Gower Bibliography

Moral Chaucer and Kindly Gower

Rosemary, Woolf. "Moral Chaucer and Kindly Gower." In J. R. R. Tolkien, Scholar and Storyteller: Essays in Memoriam. Ed. Salu, Mary and Farrell, Robert T. Ithaca: Cornell UP, 1979, pp. 221-245.


According to Woolf, Chaucer's apostrophe to Gower as "moral" and Coleridge's reference to the "innate kindliness" of Chaucer's nature have had a distorting effect on modern criticism. Woolf argues that it would be more appropriate if the two descriptions were inverted. While Gower writes some narratives that can be considered "moral," in general Gower is willing "to absent himself from didacticism in the Confessio" (223). At times "this suspension of moral judgment works well, liberating a fresh and illuminating sympathy for his characters; at other times it leaves the story flaccid, the controlling moral pattern of the source being disregarded" (223). To demonstrate this thesis Woolf examines a number of stories that fall under the category of lust and its five subdivisions (i.e., sexual acts against nature, incest, rape, adultery, and fornication). Gower's sympathy is particularly evident in his treatment of homosexuality and incest. Achilles, Iphis, and Canace are all characters whose innocence and lack of conscious moral responsibility are emphasized. The story of "Canace and Machaire," for instance, postpones the death of Canace's baby and subordinates it to the death of Canace herself; she is shown to be the helpless victim of her father Aeolus, whose wrath is the main focus of the exemplum. To win this kind of moral freedom from his sources, one of Gower's strategies is to attach his stories to other deadly sins than the ones they are usually applied to. Gower's tales of rape, for example, are scattered through at least four books other than Book 8 on lust. Sometimes, however, Gower's effort "to penetrate with an unscolding eye into the depths and ramifications of human weakness" (219) leads him to debase some of the key terms of his poem. In the story of "Mundus and Paulina," the sympathy created for Mundus (whose reason is said to be overcome by love) is based on a very narrow understanding of "kinde" as referring merely to sexual instincts. Here Gower follows Vincent of Beauvais, but Woolf suggests that he "would have done better not to repeat him" (229). Similarly, in the tale of the "King and the Steward's Wife," Gower creates a happy ending that shows a serious lack of sensitive moral judgment. By having the king marry the steward's wife he condones a bigamous marriage. Yet another partial failure is the tale of "Iphis and Anaxarathen," related by Ovid as a cynical story used to seduce a woman, but told by Gower as a warning against despondency in love. In Gower, the tale's "moral outlines are extraordinarily fuzzy" and the attempt "to sentimentalise the cynical, to sympathise with characters for whom the plot forbids sympathy, is a failure" (231). Whereas Gower is often uncritically kind, Chaucer is much more moral. Since Chaucer is a poet highly conscious of genres, and of the different moral codes appropriate to them, "he can suspend ordinary moral judgment simply by indicating a classical setting for his tales" (232). When Chaucer tells the story of Lucretia in the LGW he uses an allusion to Augustine to hint that the heroine's suicide is wrong. Likewise, Chaucer's story of Tereus and Progne "adopts the clever strategy of lapsing into a kind of mumbling reluctance to tell it and indeed stops short" (233). By contrast, Gower, unaware of the morally perilous nature of his material weakly completes the story. The rest of Woolf's essay (234-45) provides a close reading of The Merchant's Tale, The Franklin's Tale, and The Wife of Bath's Prologue to illustrate Chaucer's more serious treatment of love and lust. [CvD]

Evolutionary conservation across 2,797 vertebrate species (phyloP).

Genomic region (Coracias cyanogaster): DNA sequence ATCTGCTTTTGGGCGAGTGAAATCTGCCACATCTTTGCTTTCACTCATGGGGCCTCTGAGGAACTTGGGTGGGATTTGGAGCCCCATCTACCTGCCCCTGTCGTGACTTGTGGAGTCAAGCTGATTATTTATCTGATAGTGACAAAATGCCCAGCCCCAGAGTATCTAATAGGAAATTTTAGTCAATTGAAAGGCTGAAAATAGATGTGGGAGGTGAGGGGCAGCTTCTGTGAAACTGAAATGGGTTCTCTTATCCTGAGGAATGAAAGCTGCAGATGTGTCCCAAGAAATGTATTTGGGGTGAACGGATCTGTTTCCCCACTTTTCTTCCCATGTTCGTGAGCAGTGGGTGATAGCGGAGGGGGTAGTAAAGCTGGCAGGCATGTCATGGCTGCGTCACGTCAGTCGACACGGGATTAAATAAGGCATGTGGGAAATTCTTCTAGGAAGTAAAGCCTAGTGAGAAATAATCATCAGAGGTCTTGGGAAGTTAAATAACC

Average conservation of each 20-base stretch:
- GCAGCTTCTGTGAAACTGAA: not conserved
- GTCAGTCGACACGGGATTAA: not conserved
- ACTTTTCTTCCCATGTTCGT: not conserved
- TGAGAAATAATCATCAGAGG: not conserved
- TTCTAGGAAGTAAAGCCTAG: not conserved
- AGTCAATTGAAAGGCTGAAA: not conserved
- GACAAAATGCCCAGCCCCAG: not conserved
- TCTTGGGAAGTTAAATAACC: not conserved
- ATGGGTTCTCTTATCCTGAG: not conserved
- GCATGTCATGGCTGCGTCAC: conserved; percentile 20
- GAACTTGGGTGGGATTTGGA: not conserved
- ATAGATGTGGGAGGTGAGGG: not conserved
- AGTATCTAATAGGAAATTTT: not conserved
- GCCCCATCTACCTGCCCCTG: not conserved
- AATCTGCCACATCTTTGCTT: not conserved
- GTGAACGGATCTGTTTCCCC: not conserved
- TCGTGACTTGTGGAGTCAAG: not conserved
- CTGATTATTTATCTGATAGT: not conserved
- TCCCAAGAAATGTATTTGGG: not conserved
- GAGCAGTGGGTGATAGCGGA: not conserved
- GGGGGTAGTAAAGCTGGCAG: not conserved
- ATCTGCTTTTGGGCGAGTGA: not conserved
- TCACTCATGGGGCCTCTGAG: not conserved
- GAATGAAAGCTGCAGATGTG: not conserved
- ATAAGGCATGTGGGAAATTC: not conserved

Item Type:Book Section
Subjects:Sources, Analogues, and Literary Relations
Confessio Amantis

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